"Oh, Christmas tree, Oh Christmas tree, How beautiful and bright. The sight of Thee at Christmas tide Spreads hope and gladness Far and wide." These words from the traditional German song echo many sentiments of Christmas trees.

Christmas trees are thought to have originated in Germany about the eighth century. Saint Boniface was a missionary to the Germans and replaced sacrifices to idols by a fir tree adorned as a tribute to the Christ child. There is mention in 1821 of Christmas trees being introduced in America by Pennsylvania Germans. In 1830 a newspaper carried the notice that admission of 6 1/4 cents admits the bearer to see a Christmas tree. Shortly thereafter, Christmas trees were widely adopted by families throughout the country.Other greenery, traditionally associated with Christmas, actually pre-dated Christmas trees. Early Saxons used evergreen trees and vines including ivy, holly and bay in religious rites, and started customs still followed today.

Christmas trees are a major industry, and millions of trees are cut from farms or native stands. Virtually any kind of evergreen tree can be used, but some are more attractive and last longer than others. Douglas firs are generally native and are the least expensive trees. Other firs and pines make excellent trees. Spruces, in spite of their beautiful shape, tend to drop needles badly and are not as satisfactory except as living trees.

Selecting the trees requires attention to the kind of tree and the condition. Make sure the needles are flexible and are firmly attached. Bounce the tree on the pavement two or three times to check for needle drop.

After purchasing the tree, cut several inches off the stump end, and place the tree in warm water. Warm water is taken into the tree faster and replenishes water lost through transpiration.

Add tree preservatives to the water to keep it in better condition. Commercial preservatives such as Floralife are available from florist and tree lots. Follow the manufacturer's direction as to how much and how often to use their products. Clear soda pop such as Sprite or 7-Up also works well. Don't use diet pops - the trees need the sugar. Add 1/4 cup of soda pop to three cups of water and fill the tree stand. Another substitute is one teaspoon sugar and two or three drops of household bleach per quart of warm water. Never let the water level get below the base of the tree or the cut end seals off. It is then necessary to recut the stump to get it to take up additional water. It is very difficult to saw a tree trunk with streams of lights and ornaments already attached.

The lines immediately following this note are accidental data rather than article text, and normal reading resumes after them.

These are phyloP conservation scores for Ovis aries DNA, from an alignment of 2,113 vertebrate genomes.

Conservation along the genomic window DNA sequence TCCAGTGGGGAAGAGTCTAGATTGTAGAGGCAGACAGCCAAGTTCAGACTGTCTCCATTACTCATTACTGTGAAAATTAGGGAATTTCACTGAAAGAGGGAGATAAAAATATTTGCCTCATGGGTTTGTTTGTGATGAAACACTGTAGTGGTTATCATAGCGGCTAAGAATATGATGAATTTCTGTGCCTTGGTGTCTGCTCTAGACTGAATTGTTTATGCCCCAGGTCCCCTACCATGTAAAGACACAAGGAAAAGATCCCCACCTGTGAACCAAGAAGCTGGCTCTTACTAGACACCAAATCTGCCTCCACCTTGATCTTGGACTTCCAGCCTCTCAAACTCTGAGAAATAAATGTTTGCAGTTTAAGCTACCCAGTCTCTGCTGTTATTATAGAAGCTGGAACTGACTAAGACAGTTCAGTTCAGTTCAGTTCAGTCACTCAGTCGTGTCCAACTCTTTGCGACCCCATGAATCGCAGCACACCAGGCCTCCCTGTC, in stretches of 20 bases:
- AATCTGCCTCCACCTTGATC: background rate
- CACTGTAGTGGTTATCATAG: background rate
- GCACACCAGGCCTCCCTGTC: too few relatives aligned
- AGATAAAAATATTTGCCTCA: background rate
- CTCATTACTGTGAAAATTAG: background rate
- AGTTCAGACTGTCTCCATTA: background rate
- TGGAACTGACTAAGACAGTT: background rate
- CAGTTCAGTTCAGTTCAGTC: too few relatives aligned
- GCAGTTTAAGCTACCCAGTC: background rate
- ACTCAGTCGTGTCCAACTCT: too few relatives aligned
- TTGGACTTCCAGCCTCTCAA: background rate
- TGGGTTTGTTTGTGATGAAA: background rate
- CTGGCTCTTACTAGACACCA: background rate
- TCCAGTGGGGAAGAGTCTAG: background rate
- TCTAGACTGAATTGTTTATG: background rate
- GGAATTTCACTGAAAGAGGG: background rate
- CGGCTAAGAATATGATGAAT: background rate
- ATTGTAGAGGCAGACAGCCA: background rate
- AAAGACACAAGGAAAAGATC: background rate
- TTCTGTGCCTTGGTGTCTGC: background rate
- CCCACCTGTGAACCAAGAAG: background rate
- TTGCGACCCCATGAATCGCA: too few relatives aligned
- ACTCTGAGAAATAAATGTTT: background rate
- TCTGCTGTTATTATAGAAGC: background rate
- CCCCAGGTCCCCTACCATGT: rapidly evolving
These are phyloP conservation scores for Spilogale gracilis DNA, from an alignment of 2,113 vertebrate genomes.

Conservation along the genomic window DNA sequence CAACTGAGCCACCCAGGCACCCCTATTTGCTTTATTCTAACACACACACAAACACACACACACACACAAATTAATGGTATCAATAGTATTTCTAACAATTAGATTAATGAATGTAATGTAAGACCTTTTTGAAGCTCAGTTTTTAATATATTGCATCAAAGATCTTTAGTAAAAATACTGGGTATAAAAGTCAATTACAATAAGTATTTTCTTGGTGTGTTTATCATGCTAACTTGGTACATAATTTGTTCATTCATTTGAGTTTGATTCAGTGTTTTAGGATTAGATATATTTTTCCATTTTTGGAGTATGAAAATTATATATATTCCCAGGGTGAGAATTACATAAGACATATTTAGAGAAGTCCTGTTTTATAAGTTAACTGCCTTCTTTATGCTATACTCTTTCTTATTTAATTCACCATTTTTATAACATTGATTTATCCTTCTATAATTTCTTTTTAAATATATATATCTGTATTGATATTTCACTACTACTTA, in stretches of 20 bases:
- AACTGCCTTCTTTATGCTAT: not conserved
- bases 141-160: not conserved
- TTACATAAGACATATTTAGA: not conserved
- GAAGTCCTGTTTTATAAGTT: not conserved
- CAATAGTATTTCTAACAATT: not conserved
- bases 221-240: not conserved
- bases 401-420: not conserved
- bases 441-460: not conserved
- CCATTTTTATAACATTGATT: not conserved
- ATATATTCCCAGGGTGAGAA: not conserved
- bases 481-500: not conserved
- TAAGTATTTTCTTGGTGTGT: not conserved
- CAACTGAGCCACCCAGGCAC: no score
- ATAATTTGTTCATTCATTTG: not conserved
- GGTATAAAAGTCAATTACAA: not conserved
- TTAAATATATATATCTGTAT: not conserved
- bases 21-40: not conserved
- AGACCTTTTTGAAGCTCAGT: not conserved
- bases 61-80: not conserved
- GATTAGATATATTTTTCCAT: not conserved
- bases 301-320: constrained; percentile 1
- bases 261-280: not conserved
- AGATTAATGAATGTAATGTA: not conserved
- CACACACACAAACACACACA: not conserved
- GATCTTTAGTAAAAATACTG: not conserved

Tree preservatives are also sprayed on the needles of the tree. These compounds, known as anti-transpirants, form a waxy layer and prevent water loss from the needles. Three brand names available in nurseries include Wilt-Pruf, Cloud Cover and Nu-Film. Many nurseries use anti-transpirants on their trees. Check to see if they've been applied as there is no need to spray trees twice.

Conditions inside the home also determine how well the tree lasts. Avoid trees near heat registers, as the hot, dry air causes damage. Keep trees well away from fireplaces andwood-burning stoves. Evergreens fuel forest fires and are a serious hazard if not properly placed and maintained. Miniature lights are the best choice, as they are not as hot or as heavy. This further reduces fire hazards on the trees. I remember my grandmother had small candle holders that clipped on the tree for Christmas lights. Fortunately these are no longer used. Candles and trees do not mix, so avoid potential indoor bonfires by keeping trees and flames well separated.

Living Christmas trees are more popular each year, and many nurseries offer them. The big disadvantage is the size of the root ball necessary to keep the tree alive. Living Christmas trees must be carefully watered and sheltered from the elements. They prefer not to be indoors through the entire Christmas season and do best if indoors only seven to 10 days.

The Salt Lake City Cemetery tree project is a great place to utilize a living Christmas tree if you don't fancy digging a hole in frozen soil. Donations of living Christmas trees will be used to replace trees that have died at the cemetery. The trees must be at least 5 feet tall excluding the root ball and be one of the following species: pinyon pine, Austrian pine, ponderosa pine, lodgepole pine, mountain redwood, Scotch pine or blue spruce. Donations of the trees are tax deductible. If you would like more information, call the urban forestry office at 972-7818.

Christmas trees have been and will continue to be a part of Christmas for many years. Careful selection, proper care and placement in the home will add that special festive touch to the holiday season.